News Brief

Study Links Biobased Products with Emissions

A new study performed by University of Texas–Austin doctoral student Chi Phuong Hoang shows preliminary evidence that some green and biobased materials—often touted as low-emitting—may react with low levels of naturally occurring ozone to create “secondary” emissions of volatile organic compounds (VOCs), which are harmful to human health. Hoang tested ten common wall, flooring, ceiling, and cabinetry materials that have been identified as green by a third party. She found that ceiling tile made from inorganic perlite, cork wallpaper, and wheat-straw board were the most reactive with “realistic outdoor and indoor concentrations” of ozone. The Greenguard Environmental Institute, a nonprofit organization that establishes acceptable indoor air standards for indoor products, environments, and buildings, funded the study. Carl Smith, CEO of Greenguard, thinks the study reveals, “in a meaningful way, a new facet of how to look at how one’s product may contribute to indoor air issues.” For more information, visit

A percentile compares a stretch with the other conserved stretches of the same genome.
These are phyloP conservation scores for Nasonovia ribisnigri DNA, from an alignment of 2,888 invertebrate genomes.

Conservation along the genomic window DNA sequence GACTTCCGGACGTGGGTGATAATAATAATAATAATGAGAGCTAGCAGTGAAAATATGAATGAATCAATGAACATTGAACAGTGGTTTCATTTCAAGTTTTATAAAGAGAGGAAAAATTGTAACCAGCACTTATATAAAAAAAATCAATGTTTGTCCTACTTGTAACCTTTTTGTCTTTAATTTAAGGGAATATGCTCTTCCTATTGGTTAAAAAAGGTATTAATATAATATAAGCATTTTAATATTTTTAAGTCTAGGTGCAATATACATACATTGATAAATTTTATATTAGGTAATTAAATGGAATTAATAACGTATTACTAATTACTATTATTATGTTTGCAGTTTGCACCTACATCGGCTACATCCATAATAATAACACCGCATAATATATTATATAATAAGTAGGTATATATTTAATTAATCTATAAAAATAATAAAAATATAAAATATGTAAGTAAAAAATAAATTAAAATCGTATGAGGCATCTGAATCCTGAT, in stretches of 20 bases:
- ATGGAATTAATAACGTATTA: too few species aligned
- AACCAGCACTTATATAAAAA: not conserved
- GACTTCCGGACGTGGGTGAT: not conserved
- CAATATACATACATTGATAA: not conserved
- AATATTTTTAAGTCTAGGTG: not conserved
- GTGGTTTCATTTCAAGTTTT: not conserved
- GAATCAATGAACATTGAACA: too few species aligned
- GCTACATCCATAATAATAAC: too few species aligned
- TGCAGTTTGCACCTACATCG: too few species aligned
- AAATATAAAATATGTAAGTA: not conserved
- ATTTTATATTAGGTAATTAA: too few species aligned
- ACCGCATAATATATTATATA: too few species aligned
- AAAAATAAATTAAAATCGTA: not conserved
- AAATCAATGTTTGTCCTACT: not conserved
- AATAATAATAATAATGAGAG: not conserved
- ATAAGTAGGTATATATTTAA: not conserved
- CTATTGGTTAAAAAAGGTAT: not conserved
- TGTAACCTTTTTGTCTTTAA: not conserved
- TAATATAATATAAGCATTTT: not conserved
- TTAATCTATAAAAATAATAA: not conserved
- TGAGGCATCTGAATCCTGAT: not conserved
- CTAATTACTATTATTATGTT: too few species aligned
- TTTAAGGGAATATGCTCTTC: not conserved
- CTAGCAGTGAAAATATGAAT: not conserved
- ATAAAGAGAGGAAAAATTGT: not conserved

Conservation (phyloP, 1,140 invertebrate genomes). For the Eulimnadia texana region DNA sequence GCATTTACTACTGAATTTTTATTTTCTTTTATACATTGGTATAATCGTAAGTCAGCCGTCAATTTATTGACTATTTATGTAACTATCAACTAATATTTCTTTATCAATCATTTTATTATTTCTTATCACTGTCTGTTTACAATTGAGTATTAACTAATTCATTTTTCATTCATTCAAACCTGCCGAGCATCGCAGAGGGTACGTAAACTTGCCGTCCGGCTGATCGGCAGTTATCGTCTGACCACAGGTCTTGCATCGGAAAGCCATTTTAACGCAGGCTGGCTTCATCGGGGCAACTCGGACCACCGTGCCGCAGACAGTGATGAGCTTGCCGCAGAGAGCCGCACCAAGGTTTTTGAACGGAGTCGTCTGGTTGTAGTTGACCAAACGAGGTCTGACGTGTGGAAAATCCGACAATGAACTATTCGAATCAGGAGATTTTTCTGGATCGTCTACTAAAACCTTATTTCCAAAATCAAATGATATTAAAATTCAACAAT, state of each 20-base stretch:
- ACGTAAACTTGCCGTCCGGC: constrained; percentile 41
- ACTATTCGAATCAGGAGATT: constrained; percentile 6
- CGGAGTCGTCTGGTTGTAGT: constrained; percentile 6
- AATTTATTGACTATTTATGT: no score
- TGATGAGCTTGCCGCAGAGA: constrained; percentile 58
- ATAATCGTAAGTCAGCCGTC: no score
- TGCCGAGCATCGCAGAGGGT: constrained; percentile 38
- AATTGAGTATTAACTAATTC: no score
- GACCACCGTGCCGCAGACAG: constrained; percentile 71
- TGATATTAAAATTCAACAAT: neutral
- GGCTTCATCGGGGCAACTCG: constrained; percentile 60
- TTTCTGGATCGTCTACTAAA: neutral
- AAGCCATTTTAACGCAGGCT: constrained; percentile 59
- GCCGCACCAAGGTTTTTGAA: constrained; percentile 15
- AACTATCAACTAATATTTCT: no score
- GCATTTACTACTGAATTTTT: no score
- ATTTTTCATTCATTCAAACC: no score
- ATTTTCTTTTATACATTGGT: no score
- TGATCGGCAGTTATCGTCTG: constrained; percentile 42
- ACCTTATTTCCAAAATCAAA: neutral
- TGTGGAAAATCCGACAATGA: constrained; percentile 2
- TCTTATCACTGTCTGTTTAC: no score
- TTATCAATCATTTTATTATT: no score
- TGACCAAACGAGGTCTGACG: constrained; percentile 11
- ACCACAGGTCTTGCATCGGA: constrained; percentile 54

Published March 31, 2008

Navaro, R. (2008, March 31). Study Links Biobased Products with Emissions. Retrieved from

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